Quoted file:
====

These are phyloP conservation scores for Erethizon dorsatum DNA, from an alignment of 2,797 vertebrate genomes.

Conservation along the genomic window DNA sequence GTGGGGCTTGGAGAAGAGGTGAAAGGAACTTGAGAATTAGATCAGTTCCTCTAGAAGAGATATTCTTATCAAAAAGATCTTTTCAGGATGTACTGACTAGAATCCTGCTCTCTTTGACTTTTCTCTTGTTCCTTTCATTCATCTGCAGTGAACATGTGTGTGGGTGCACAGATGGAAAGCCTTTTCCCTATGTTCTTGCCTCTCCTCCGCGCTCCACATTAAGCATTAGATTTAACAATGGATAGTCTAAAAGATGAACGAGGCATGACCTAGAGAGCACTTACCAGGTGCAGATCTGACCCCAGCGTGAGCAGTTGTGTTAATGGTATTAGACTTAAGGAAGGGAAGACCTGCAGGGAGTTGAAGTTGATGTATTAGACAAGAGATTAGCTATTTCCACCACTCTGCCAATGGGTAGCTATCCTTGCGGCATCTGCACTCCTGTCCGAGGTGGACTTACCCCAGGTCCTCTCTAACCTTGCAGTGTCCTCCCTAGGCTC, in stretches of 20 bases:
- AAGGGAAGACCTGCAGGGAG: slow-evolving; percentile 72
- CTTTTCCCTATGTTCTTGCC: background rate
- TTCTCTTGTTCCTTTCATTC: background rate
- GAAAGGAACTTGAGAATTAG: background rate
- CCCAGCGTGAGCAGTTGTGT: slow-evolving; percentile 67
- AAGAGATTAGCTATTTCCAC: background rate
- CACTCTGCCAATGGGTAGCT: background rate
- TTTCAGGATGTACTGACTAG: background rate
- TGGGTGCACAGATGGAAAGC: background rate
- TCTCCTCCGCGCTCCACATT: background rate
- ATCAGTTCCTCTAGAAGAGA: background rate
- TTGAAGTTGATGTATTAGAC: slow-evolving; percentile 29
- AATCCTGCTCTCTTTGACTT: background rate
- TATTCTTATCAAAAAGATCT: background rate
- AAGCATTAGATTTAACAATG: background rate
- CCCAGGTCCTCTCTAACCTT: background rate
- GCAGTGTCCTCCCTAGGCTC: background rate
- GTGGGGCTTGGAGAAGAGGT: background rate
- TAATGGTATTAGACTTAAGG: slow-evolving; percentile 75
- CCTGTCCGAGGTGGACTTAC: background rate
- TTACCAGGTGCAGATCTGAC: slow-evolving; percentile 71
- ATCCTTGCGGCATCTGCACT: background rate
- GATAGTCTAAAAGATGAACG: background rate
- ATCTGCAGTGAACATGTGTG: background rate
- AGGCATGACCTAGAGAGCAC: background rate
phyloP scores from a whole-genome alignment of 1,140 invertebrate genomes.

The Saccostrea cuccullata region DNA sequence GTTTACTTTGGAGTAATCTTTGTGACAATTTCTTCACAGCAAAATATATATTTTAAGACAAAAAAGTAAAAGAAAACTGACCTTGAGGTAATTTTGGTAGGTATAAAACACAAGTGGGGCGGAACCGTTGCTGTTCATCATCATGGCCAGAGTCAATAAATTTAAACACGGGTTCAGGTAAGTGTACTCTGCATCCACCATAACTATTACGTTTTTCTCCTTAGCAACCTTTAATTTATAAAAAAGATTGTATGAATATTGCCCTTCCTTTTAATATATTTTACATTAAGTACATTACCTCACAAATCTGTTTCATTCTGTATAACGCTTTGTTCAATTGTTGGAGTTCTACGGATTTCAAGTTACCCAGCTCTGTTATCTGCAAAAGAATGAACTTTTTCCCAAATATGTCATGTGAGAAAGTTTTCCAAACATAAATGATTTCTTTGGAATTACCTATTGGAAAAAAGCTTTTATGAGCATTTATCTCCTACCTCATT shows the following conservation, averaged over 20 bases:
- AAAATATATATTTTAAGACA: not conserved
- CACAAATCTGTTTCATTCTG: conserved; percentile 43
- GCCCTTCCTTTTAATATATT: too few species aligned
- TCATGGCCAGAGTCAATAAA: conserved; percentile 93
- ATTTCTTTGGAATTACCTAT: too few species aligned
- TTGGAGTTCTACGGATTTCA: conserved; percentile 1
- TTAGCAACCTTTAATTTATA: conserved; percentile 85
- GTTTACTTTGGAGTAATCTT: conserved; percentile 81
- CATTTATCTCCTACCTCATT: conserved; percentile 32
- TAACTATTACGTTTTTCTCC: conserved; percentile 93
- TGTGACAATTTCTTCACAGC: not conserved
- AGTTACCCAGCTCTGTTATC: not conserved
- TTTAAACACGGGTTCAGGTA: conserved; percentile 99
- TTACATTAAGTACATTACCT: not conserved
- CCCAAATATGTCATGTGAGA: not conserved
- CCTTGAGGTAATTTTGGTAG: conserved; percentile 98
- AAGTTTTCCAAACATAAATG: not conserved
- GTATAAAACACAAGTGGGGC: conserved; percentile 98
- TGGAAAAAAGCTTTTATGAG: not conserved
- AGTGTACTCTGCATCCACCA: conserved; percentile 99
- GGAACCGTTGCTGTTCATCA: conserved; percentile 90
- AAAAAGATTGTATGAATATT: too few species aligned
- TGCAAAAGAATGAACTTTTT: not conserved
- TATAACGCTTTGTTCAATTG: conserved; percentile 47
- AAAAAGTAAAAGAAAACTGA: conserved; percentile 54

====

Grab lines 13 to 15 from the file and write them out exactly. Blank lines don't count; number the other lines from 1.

- ATCAGTTCCTCTAGAAGAGA: background rate
- TTGAAGTTGATGTATTAGAC: slow-evolving; percentile 29
- AATCCTGCTCTCTTTGACTT: background rate